Enterprises used to be able to secure their corporate perimeters with traditional network controls and feel confident that they were keeping hackers out. However, in a mobile- and cloud-first world, in which the rate and the sophistication level of security attacks are increasing, they can no longer rely on this approach. Taking a Zero Trust approach can help to ensure optimal security without compromising end user application experiences.
Microsoft has a long history of working with customers on how to protect against a broad range of security attacks and we are one of the largest producers of threat intelligence built on the variety of data that flows through our network.
Today, I’d like to share how you can be successful implementing the Zero Trust model by rethinking your network strategy. Here’s a video that will give you a quick overview:
Over a series of three blogs (of which this is the first), we will take a deeper dive into the aspects of the Networking pillar in the Microsoft Zero Trust security model. We will go through each of the dimensions listed (network segmentation, threat protection, and encryption) and show design patterns and helpful guidance on using Microsoft Azure services to achieve optimality.
As mentioned in our Maturity Model paper, all data is ultimately accessed over network infrastructure. Networking controls can provide critical “in pipe” controls to enhance visibility and help prevent attackers from moving laterally across the network. Networks should be segmented (including deep in network micro-segmentation) and real-time threat protection, end-to-end encryption, monitoring, and analytics should be employed.
We will go over the first one, network segmentation, in this blog. One thing to keep in mind is that while moving straight from the traditional stage to optimal is ideal, most organizations will need to take a phased approach that generally follows along the maturity model journey.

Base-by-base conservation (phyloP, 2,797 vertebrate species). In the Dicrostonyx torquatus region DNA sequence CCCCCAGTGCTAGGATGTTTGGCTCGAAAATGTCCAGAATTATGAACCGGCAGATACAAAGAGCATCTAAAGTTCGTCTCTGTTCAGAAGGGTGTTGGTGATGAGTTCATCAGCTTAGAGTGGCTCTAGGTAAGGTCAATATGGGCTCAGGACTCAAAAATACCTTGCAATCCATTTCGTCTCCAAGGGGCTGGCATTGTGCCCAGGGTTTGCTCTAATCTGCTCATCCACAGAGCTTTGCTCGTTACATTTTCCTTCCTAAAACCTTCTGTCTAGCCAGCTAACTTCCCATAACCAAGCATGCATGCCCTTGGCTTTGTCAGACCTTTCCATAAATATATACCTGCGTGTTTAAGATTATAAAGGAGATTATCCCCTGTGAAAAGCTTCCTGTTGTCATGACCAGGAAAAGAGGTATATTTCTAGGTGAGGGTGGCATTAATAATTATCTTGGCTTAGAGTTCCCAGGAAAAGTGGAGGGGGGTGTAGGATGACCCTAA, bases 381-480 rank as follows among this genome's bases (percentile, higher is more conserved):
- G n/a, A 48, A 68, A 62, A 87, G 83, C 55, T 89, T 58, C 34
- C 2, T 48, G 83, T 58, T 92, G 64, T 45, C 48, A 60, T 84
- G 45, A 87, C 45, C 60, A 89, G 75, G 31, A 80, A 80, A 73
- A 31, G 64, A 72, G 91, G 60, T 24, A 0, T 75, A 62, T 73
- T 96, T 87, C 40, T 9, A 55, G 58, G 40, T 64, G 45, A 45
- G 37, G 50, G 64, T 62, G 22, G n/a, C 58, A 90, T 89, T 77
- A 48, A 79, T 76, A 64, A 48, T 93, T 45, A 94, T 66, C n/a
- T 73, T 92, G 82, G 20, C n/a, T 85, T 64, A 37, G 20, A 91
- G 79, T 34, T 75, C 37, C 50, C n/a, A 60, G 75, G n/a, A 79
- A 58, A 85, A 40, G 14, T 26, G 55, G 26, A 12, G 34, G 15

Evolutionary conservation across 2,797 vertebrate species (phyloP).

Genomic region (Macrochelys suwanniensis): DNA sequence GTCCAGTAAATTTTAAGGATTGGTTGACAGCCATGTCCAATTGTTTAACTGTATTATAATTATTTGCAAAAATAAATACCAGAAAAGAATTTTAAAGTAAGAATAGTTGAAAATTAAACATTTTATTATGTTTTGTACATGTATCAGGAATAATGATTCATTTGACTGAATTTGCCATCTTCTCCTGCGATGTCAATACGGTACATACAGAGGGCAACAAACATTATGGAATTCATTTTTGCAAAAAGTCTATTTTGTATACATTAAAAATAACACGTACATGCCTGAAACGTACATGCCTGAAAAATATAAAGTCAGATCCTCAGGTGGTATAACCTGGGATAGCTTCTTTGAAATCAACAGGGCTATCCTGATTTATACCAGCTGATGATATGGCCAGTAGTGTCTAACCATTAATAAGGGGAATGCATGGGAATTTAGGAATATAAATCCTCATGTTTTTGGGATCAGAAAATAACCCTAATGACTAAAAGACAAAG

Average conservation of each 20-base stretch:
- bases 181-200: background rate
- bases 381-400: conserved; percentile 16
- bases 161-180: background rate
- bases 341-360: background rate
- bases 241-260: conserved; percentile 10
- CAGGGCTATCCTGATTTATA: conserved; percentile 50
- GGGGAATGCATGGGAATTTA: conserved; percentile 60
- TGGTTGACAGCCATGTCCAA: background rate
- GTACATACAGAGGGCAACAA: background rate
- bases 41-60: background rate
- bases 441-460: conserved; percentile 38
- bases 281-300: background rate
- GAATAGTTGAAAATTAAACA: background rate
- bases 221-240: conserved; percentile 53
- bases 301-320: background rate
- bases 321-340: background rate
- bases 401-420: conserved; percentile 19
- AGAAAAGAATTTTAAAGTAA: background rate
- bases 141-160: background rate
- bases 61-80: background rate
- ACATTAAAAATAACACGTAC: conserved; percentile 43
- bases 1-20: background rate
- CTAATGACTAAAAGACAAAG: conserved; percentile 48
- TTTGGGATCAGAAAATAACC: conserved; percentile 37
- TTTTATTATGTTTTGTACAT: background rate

The need for network segmentation
If you refer to the three core principles (Verify Explicitly, Use Least Privilege Access, and Assume Breach), a Zero Trust approach encourages you to think that a security incident can happen anytime and you are always under attack. One of the things you want to be ready with is a setup that minimizes the blast radius of such an incident—this is where segmenting your network while you design its layout becomes important. In addition, by implementing these software-defined perimeters with increasingly granular controls, you will increase the “cost” to attackers to propagate through your network and thereby dramatically reduce the lateral movement of threats.
Network segmentation in Azure
When you operate on Azure, you have a wide and diverse set of segmentation controls available to help create isolated environments. Here are the five basic controls that you can use to perform network segmentation in Azure:
There are three common segmentation patterns when it comes to organizing your workload in Azure:
- Single Virtual Network
- Multiple Virtual Networks with peering
- Multiple Virtual Networks in hub-and-spoke model
Each of these provide a different type of isolation and connectivity. As to which one works best for your organization is a planning decision based on your organization’s needs. Here’s where you can read about Segmenting Virtual Networks in more detail and learn how each of these models can be done using Azure Networking services.